WAN Exclusive: W.O.L.F. Sanctuary Evacuates 30 Wolves & Wolf Hybrids From The Catastrophic Wildfires In Colorado
Photos from the W.O.L.F. Sanctuary and The Wild Animal Sanctuary
As wildfires continue to burn in Colorado, 30 wolves and wolf dog hybrids are now safe after being evacuated from the W.O.L.F. Sanctuary, and temporarily relocated to safety at The Wild Animal Sanctuary (TWAS).
WAN talked exclusively with Jessica Kole, W.O.L.F. Sanctuary’s Director of Development, about the unique challenges that came with transferring these predominately elusive animals from one location to another, as well as the current status of the animals affected by the Colorado wildfires.
“It takes a lot of patience and work,” Kole told WAN, explaining that while the W.O.L.F. Sanctuary has a few animals that serve as social ambassadors, most wolves and wolf dogs prefer little to no human interaction. “Each wolf has a different personality. It was critical that we moved from one habitat to the next while putting the least amount of stress on the animals, creating as calm an atmosphere as possible.”
Kole also emphasized the importance of teamwork, expressing gratitude for the collaboration between the W.O.L.F. Sanctuary and The Wild Animal Sanctuary.
While Kole shared that volunteers and staff were able to collect the wolf social ambassadors and drive them away from the devastating wildfires, it was The Wild Animal Sanctuary’s Founder and Executive Director, Patrick Craig, and his team who arrived with the vehicles and equipment necessary to transfer the majority of the wolves to safety at their Keenesburg, Colorado, facility two-hours away.
There, the wolves and wolf dog hybrids remain in pairs with their mates, securely separated from other animals.
The length of time that the animals will stay at The Wild Animal Sanctuary is dependent on the weather and containment of the wildfires. While the Lewstone Fire has been contained, the Cameron Peak Fire continues to burn and threaten the W.O.L.F. Sanctuary.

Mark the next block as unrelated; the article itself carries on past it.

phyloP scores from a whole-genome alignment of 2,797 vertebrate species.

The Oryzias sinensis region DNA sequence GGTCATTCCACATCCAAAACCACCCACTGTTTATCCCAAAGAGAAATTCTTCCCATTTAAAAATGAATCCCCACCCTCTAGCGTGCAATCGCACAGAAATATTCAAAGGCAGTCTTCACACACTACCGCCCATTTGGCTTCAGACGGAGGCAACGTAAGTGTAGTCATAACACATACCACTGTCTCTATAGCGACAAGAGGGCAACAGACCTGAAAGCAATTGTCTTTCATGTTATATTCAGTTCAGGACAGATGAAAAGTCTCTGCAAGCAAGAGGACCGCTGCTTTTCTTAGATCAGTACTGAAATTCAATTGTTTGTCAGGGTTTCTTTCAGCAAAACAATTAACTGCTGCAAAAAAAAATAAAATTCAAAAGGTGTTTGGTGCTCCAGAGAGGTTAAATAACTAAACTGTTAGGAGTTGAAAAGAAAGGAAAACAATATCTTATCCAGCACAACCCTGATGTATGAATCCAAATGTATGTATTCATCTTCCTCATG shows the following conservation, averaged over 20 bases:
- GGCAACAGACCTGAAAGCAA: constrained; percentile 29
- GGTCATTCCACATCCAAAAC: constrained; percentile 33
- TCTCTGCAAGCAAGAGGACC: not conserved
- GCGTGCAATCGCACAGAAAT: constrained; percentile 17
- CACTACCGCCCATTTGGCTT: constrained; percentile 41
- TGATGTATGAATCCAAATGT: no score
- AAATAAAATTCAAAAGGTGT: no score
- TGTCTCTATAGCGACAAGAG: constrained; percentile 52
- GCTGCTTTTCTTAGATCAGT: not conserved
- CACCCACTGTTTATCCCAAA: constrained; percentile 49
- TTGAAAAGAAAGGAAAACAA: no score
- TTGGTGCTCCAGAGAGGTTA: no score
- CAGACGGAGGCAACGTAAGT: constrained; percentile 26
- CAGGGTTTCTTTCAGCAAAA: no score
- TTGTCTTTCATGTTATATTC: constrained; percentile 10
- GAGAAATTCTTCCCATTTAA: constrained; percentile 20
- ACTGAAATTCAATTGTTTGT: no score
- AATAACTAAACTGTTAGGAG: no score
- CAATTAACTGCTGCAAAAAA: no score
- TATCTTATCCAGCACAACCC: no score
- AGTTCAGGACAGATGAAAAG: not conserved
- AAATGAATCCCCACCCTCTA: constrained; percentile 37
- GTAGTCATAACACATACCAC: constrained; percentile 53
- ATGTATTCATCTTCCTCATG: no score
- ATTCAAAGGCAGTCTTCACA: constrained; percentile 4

“Our location could be at risk if the Cameron Peak Fire creeps closer,” said Kole. “We will not bring the animals back until we feel comfortable that the wildfire is contained. No concrete decision has been made.”
Most of the animals at the W.O.L.F. Sanctuary have been rescued from a harrowing life of mistreatment and fear. Many have been saved from dog breeders who try to exploit the animals as exotic pets. Once they start to display wolf traits, they can no longer take care of them. Other wolves have been rescued from equally deplorable and greedy industries, including those that were saved from fur farms.
“We are a nonprofit that relies on donations as we get no government funding,” Kole shared, further explaining that the organization also has little opportunities for grants as their captive-born wolves and wolf dog rescues cannot be released into the wild or adopted as pets. “They are different from domestic dogs.”
While the W.O.L.F. Sanctuary had a proactive evacuation plan in place, donations are needed now more than ever to purchase new trailers and crates, as well as an SUV to be more equipped for future emergencies.
Donations to the W.O.L.F. Sanctuary can be made HERE!
Ways to help and donate to The Wild Animal Sanctuary can be made HERE!
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